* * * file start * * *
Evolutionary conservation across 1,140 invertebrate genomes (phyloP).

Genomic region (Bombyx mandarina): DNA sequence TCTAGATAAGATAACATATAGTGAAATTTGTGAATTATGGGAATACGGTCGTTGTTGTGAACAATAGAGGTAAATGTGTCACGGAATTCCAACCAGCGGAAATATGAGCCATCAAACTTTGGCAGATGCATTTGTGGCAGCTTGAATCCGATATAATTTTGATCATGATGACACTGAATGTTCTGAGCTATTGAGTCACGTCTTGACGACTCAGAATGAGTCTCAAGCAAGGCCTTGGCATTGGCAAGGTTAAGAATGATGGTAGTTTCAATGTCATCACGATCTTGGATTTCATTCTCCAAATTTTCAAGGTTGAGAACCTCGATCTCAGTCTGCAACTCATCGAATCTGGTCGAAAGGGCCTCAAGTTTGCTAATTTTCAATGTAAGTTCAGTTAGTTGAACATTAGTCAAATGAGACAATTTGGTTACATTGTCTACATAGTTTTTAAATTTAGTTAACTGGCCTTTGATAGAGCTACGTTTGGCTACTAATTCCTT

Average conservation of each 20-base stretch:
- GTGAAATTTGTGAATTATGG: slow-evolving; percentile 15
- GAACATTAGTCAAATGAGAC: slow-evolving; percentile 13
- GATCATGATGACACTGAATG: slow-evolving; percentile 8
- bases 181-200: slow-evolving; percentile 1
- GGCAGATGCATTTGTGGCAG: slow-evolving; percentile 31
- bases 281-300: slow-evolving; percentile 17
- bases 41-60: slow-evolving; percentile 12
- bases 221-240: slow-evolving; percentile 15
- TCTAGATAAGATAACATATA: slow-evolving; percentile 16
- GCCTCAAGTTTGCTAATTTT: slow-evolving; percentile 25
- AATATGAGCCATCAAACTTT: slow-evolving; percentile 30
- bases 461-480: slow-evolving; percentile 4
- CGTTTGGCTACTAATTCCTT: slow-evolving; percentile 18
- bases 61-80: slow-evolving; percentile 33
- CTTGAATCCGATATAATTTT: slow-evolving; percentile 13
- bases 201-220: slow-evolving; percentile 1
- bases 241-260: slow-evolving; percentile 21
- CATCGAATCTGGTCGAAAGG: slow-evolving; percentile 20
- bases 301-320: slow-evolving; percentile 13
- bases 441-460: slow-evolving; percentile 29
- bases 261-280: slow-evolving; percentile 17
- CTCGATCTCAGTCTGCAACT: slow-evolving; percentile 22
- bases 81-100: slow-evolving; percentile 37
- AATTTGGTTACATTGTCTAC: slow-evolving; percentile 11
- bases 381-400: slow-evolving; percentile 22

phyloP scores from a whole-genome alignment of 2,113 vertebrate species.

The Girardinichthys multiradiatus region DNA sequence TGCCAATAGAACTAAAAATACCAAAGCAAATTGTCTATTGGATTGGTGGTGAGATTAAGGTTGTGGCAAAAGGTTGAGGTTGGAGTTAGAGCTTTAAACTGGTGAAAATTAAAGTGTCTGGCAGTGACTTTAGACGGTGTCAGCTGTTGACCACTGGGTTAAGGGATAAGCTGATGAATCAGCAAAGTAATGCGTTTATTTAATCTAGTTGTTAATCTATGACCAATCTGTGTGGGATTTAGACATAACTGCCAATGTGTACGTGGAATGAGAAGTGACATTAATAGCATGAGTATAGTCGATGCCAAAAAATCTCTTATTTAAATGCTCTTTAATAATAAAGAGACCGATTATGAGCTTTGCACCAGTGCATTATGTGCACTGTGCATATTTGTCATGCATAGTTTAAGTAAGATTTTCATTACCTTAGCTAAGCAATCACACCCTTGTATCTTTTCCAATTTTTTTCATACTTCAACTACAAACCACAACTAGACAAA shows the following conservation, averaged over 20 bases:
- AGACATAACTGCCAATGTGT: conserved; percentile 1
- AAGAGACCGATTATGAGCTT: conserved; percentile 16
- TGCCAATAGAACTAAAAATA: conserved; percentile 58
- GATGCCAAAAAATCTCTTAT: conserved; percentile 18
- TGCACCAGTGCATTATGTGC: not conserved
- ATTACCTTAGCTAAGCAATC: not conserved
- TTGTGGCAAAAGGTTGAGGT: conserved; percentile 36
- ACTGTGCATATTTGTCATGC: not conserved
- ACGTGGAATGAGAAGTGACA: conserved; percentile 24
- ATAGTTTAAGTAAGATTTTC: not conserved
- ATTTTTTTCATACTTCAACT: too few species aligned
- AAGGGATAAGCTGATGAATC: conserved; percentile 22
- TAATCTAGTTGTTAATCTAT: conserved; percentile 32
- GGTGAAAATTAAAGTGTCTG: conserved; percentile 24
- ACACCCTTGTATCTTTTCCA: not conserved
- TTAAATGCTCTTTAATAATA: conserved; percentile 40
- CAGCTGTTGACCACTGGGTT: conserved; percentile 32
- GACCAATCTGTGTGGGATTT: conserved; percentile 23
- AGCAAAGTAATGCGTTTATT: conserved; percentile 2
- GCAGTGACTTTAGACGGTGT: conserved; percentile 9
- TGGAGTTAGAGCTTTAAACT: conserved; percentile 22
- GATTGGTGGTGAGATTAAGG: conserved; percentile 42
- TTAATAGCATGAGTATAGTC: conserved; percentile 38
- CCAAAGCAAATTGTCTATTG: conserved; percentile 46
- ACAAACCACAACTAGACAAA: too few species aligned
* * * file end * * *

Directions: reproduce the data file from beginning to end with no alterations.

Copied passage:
Evolutionary conservation across 1,140 invertebrate genomes (phyloP).

Genomic region (Bombyx mandarina): DNA sequence TCTAGATAAGATAACATATAGTGAAATTTGTGAATTATGGGAATACGGTCGTTGTTGTGAACAATAGAGGTAAATGTGTCACGGAATTCCAACCAGCGGAAATATGAGCCATCAAACTTTGGCAGATGCATTTGTGGCAGCTTGAATCCGATATAATTTTGATCATGATGACACTGAATGTTCTGAGCTATTGAGTCACGTCTTGACGACTCAGAATGAGTCTCAAGCAAGGCCTTGGCATTGGCAAGGTTAAGAATGATGGTAGTTTCAATGTCATCACGATCTTGGATTTCATTCTCCAAATTTTCAAGGTTGAGAACCTCGATCTCAGTCTGCAACTCATCGAATCTGGTCGAAAGGGCCTCAAGTTTGCTAATTTTCAATGTAAGTTCAGTTAGTTGAACATTAGTCAAATGAGACAATTTGGTTACATTGTCTACATAGTTTTTAAATTTAGTTAACTGGCCTTTGATAGAGCTACGTTTGGCTACTAATTCCTT

Average conservation of each 20-base stretch:
- GTGAAATTTGTGAATTATGG: slow-evolving; percentile 15
- GAACATTAGTCAAATGAGAC: slow-evolving; percentile 13
- GATCATGATGACACTGAATG: slow-evolving; percentile 8
- bases 181-200: slow-evolving; percentile 1
- GGCAGATGCATTTGTGGCAG: slow-evolving; percentile 31
- bases 281-300: slow-evolving; percentile 17
- bases 41-60: slow-evolving; percentile 12
- bases 221-240: slow-evolving; percentile 15
- TCTAGATAAGATAACATATA: slow-evolving; percentile 16
- GCCTCAAGTTTGCTAATTTT: slow-evolving; percentile 25
- AATATGAGCCATCAAACTTT: slow-evolving; percentile 30
- bases 461-480: slow-evolving; percentile 4
- CGTTTGGCTACTAATTCCTT: slow-evolving; percentile 18
- bases 61-80: slow-evolving; percentile 33
- CTTGAATCCGATATAATTTT: slow-evolving; percentile 13
- bases 201-220: slow-evolving; percentile 1
- bases 241-260: slow-evolving; percentile 21
- CATCGAATCTGGTCGAAAGG: slow-evolving; percentile 20
- bases 301-320: slow-evolving; percentile 13
- bases 441-460: slow-evolving; percentile 29
- bases 261-280: slow-evolving; percentile 17
- CTCGATCTCAGTCTGCAACT: slow-evolving; percentile 22
- bases 81-100: slow-evolving; percentile 37
- AATTTGGTTACATTGTCTAC: slow-evolving; percentile 11
- bases 381-400: slow-evolving; percentile 22

phyloP scores from a whole-genome alignment of 2,113 vertebrate species.

The Girardinichthys multiradiatus region DNA sequence TGCCAATAGAACTAAAAATACCAAAGCAAATTGTCTATTGGATTGGTGGTGAGATTAAGGTTGTGGCAAAAGGTTGAGGTTGGAGTTAGAGCTTTAAACTGGTGAAAATTAAAGTGTCTGGCAGTGACTTTAGACGGTGTCAGCTGTTGACCACTGGGTTAAGGGATAAGCTGATGAATCAGCAAAGTAATGCGTTTATTTAATCTAGTTGTTAATCTATGACCAATCTGTGTGGGATTTAGACATAACTGCCAATGTGTACGTGGAATGAGAAGTGACATTAATAGCATGAGTATAGTCGATGCCAAAAAATCTCTTATTTAAATGCTCTTTAATAATAAAGAGACCGATTATGAGCTTTGCACCAGTGCATTATGTGCACTGTGCATATTTGTCATGCATAGTTTAAGTAAGATTTTCATTACCTTAGCTAAGCAATCACACCCTTGTATCTTTTCCAATTTTTTTCATACTTCAACTACAAACCACAACTAGACAAA shows the following conservation, averaged over 20 bases:
- AGACATAACTGCCAATGTGT: conserved; percentile 1
- AAGAGACCGATTATGAGCTT: conserved; percentile 16
- TGCCAATAGAACTAAAAATA: conserved; percentile 58
- GATGCCAAAAAATCTCTTAT: conserved; percentile 18
- TGCACCAGTGCATTATGTGC: not conserved
- ATTACCTTAGCTAAGCAATC: not conserved
- TTGTGGCAAAAGGTTGAGGT: conserved; percentile 36
- ACTGTGCATATTTGTCATGC: not conserved
- ACGTGGAATGAGAAGTGACA: conserved; percentile 24
- ATAGTTTAAGTAAGATTTTC: not conserved
- ATTTTTTTCATACTTCAACT: too few species aligned
- AAGGGATAAGCTGATGAATC: conserved; percentile 22
- TAATCTAGTTGTTAATCTAT: conserved; percentile 32
- GGTGAAAATTAAAGTGTCTG: conserved; percentile 24
- ACACCCTTGTATCTTTTCCA: not conserved
- TTAAATGCTCTTTAATAATA: conserved; percentile 40
- CAGCTGTTGACCACTGGGTT: conserved; percentile 32
- GACCAATCTGTGTGGGATTT: conserved; percentile 23
- AGCAAAGTAATGCGTTTATT: conserved; percentile 2
- GCAGTGACTTTAGACGGTGT: conserved; percentile 9
- TGGAGTTAGAGCTTTAAACT: conserved; percentile 22
- GATTGGTGGTGAGATTAAGG: conserved; percentile 42
- TTAATAGCATGAGTATAGTC: conserved; percentile 38
- CCAAAGCAAATTGTCTATTG: conserved; percentile 46
- ACAAACCACAACTAGACAAA: too few species aligned